For lots of reasons many urban dwellers own pets. If you own an animal of the canine variety, and unless you enjoy your residence full of dog urine and excrement, or living with an unhealthy pet, that possibly terrorizes you and your place, then sooner or later, you will need to take your pet outside and maybe even walk it. But this decision (better read obligation) sets in to motion a number of situations and contingencies, particularly if you live in a big city, and most of this touches on selected nuances of street culture.
If you don’t own a dog, you may want to stop reading this post now. I would not have been able to write a blog post of this nature fourteen years ago before our family got Luca, a lab golden mix. Now, I have a better idea of what it is like to live with and care for a dog in an urban environment.
People’s relationships with their dogs and people on the street is worth not just acknowledging, but actually talking about. Dogs often mediate the interactions you encounter or have on the street with other dog owners and walkers (both professionals and owners), delivery folks, joggers, and pedestrians. These serendipitous exchanges occur when you walk down a street with your dog, when you go to a dog park, or take your pet on a run. Your dog (and others you encounter) may be very well behaved or may be super aggressive only when it comes into contact with some people, but not others. It’s hard to tell as you approach someone if your pet has sensed something you haven’t and he will either be smitten or start growling. With the exception of a heightened ability to smell, dogs are like people in many ways.
Dogs are also and often extensions of their owner’s sense of style, class, gender norms, general values, and attitudes. For example, I would not be caught dead walking a Chihuahua or a toy poodle or a poodle for that matter on the street. Likewise neither would I enjoy walking a great Dane or an attack dog. It’s just not my style. When we lived in New York City, and this may have been a function of both apartment living and the Upper West Side, we encountered all manner of ways that people walked (or carried their dogs). Some walked their canine on a leash, others carried their small little dogs in their gigantic purses, and others would push them in a baby stroller. Many people see their dogs as extensions of their families, while others as fashion accessories. On the other hand, some gang members may own a Pitt bull, Rottweiler or English bulldog and the act of walking down the street with a reputed to be aggressive dog makes people fear them. So much so that some jurisdictions have banned these dogs from being owned by anyone. The type of dog you own says something about you.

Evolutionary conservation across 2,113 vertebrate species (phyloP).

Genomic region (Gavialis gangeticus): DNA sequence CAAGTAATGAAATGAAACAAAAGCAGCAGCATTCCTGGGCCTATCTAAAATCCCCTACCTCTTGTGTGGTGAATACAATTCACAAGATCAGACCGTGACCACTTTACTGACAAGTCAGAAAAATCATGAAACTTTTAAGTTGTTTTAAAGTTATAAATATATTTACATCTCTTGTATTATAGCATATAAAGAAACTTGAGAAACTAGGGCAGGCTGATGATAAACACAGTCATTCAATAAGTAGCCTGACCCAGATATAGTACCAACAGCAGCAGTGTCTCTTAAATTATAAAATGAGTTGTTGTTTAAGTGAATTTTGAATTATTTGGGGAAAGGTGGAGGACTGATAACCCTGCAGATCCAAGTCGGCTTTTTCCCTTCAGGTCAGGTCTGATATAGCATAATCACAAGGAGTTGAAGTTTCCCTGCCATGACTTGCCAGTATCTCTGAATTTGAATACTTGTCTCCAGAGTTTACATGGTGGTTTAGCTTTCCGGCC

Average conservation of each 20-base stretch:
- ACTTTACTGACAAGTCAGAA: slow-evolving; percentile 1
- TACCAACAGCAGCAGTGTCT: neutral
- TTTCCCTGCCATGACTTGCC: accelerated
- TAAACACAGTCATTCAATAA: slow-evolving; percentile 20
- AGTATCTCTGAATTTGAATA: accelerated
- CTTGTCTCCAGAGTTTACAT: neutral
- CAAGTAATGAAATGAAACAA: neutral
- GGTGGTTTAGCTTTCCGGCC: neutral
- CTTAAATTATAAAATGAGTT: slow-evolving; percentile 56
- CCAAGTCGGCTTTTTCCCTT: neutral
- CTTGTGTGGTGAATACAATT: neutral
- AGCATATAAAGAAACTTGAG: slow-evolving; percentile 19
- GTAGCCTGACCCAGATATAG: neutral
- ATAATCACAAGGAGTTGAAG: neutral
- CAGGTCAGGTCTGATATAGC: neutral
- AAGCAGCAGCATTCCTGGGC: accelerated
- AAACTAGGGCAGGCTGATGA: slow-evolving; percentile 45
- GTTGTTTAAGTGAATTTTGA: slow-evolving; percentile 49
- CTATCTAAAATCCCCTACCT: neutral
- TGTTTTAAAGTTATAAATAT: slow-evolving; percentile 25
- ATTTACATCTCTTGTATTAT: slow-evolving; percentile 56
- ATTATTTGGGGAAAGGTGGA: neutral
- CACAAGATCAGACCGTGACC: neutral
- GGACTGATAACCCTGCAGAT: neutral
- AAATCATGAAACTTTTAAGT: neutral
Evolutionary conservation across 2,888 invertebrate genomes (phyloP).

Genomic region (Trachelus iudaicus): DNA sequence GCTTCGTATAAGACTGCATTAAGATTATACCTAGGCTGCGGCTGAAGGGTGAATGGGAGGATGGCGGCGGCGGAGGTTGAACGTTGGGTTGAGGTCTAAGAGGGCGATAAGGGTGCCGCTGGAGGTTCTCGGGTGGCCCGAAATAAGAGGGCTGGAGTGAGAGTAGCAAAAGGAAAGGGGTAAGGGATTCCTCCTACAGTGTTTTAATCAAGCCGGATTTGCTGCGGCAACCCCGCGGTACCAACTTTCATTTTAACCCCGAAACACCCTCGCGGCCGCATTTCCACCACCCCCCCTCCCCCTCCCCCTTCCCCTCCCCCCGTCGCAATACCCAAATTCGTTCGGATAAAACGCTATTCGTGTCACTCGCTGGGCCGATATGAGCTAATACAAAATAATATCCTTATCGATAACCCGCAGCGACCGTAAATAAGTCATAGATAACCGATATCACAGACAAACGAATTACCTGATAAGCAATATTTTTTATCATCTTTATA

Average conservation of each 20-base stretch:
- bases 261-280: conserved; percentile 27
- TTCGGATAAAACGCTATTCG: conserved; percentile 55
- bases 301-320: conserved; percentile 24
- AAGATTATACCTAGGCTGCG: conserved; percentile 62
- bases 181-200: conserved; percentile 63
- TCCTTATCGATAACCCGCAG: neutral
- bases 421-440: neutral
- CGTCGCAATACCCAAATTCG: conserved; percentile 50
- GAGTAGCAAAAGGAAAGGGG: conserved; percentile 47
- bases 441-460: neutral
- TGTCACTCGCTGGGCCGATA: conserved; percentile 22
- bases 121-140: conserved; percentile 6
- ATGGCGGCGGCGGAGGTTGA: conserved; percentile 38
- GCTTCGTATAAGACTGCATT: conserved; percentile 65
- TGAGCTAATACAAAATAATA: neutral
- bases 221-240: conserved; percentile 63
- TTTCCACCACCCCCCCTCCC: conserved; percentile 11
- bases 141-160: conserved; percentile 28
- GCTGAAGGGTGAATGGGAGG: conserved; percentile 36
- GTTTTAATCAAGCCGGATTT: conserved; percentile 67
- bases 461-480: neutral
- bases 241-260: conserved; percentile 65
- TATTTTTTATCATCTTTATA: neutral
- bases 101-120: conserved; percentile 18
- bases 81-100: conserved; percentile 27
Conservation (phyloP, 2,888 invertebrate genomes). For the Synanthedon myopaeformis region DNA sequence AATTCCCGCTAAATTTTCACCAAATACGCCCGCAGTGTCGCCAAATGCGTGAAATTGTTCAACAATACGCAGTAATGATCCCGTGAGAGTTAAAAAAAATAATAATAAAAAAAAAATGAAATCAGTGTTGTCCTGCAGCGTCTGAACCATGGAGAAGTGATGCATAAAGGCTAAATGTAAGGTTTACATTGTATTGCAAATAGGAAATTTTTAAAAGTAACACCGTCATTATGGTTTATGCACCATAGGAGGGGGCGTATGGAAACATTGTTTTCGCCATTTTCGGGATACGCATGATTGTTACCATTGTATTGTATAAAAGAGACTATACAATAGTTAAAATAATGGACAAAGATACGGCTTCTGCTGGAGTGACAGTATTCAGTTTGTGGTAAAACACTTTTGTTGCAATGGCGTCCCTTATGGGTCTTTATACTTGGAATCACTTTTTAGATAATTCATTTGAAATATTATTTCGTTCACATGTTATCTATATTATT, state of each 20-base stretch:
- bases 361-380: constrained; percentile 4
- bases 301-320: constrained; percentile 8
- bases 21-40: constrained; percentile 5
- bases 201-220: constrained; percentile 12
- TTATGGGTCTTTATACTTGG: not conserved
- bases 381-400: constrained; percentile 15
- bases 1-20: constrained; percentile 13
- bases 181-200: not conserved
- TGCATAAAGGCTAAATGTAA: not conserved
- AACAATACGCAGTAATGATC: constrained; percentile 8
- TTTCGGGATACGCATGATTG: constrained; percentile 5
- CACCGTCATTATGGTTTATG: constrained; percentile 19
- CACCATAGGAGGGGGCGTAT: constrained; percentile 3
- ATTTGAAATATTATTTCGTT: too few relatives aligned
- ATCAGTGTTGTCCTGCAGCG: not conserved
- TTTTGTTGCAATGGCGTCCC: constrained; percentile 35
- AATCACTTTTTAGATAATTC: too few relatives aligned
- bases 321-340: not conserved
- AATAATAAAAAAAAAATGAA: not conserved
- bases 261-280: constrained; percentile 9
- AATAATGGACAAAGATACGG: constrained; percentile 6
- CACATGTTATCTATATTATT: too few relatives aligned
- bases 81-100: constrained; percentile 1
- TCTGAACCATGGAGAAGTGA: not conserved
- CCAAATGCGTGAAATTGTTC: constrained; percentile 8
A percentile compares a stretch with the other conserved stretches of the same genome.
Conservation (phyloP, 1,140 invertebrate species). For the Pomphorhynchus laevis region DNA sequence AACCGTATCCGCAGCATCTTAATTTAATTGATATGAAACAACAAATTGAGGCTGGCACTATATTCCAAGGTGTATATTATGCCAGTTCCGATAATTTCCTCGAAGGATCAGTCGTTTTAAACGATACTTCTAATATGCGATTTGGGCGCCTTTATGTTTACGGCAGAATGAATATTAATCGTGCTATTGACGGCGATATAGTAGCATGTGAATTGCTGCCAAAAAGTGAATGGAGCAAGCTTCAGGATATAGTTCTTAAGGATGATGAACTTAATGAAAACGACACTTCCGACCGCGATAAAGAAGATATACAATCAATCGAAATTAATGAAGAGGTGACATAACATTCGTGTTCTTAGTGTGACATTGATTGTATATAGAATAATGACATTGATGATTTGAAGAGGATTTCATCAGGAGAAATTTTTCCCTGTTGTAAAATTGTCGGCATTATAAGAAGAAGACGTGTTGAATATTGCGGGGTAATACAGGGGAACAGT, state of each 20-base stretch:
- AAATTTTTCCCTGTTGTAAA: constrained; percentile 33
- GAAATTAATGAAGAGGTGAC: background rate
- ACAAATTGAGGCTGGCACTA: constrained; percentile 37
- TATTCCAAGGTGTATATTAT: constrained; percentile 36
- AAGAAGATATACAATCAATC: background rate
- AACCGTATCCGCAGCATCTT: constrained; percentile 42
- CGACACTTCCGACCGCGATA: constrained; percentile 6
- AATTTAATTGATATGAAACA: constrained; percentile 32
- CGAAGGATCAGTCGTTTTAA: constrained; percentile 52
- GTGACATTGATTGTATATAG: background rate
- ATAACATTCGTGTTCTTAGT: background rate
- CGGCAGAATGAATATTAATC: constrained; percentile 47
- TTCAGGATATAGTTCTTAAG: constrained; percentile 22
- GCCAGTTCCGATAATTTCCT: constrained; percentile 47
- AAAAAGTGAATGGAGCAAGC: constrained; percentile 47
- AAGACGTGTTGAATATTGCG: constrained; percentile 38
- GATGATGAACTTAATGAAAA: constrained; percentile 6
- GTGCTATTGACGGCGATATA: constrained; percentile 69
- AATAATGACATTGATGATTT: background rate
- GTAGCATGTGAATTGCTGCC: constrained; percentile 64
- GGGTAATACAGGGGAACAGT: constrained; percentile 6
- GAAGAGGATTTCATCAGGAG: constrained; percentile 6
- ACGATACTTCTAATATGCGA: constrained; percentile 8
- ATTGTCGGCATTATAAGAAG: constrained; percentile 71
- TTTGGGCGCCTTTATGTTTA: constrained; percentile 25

Walking a dog is not a simple matter. During this activity you can encounter an array of situations and consequently decisions that you must make: will you let your dog sniff another dog’s butt, hump them or allow them to be humped, does it play well with other dogs in a dog park or dog run, is it friendly around kids? etc. etc.
I’ve had lots of great experiences walking our dog on the street and letting him play in the dog park. I’ve also had my share of really dumb interactions with both people who own dogs and those who don’t. Not only dogs, but their owners can be whack jobs too, so it’s important to be cautious when you are out of your abode with your pooch.
Over time Luca became increasingly chill, adopting a live and let live kind of attitude. Although he was a big dog, he was also regal, sweet, and good looking. Luca inspired strangers to want to pet him. The people who knew better not to pet dogs they didn’t know, would occasionally ask me if they could pet him, and I would almost always oblige. After determining that it was safe, I‘d let the man, woman, or child pet him. I had a working ritual: make Luca sit, have the person crouch down, at the dog’s eye level, and once I knew Luca had that innocent look, I would let the person pet him.
Indeed, Luca was like a therapy dog to some strangers. People would become smitten and kinder as they reached down to pet him saying all sorts of endearing things: “you’re such a gooood boy,” “look at you, you’re so beautiful!” etc. After petting him, they looked more relaxed and left with a huge grin on their faces. I had difficulty with children who ran at full gallop towards him wanting desperately to pet him. In these cases, I acted as a shield between the child and Luca. But I did wonder where the parents were. The with-it parents would encourage the child to ask me first if they could pet Luca, but other parents were either distracted or didn’t realize that dogs can be scared and that when they get scared might respond aggressively. When I politely interceded, the parents would give me this look as if Luca was a monster.